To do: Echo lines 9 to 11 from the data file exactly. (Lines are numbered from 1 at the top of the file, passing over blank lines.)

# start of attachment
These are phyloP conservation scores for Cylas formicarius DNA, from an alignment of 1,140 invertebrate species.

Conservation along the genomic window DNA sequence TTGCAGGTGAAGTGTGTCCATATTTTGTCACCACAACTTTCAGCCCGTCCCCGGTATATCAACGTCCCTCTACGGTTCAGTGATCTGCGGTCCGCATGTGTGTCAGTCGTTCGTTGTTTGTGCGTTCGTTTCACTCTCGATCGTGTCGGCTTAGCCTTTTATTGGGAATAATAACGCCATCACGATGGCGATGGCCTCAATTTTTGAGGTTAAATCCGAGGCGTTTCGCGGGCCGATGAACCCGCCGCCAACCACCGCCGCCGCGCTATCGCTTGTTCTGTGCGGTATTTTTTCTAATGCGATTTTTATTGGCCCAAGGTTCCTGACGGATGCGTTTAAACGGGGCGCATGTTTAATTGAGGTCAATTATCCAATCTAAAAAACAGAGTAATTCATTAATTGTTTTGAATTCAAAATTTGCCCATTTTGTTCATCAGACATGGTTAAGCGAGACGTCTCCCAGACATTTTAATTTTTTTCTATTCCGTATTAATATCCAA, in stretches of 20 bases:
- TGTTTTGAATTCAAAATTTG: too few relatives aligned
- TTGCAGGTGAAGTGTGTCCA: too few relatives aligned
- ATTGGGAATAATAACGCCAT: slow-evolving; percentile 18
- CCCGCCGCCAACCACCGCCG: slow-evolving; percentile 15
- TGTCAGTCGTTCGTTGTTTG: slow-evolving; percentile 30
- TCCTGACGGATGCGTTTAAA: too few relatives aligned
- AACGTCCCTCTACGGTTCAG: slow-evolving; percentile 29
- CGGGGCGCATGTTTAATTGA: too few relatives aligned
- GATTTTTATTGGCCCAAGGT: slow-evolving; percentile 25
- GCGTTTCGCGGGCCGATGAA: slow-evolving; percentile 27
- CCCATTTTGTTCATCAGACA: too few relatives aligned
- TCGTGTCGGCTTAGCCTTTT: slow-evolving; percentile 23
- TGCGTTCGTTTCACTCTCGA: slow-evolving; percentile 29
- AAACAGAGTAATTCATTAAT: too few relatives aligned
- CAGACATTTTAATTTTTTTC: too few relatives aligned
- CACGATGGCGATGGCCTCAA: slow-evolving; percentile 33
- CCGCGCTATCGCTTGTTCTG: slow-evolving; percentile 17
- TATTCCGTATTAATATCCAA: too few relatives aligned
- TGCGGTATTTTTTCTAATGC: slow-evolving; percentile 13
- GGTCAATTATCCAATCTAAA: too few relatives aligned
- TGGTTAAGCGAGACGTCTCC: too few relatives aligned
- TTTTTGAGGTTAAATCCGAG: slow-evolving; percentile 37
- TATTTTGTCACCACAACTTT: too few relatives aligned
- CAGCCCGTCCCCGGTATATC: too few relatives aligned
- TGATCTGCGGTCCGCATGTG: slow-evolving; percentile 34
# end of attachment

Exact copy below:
- AACGTCCCTCTACGGTTCAG: slow-evolving; percentile 29
- CGGGGCGCATGTTTAATTGA: too few relatives aligned
- GATTTTTATTGGCCCAAGGT: slow-evolving; percentile 25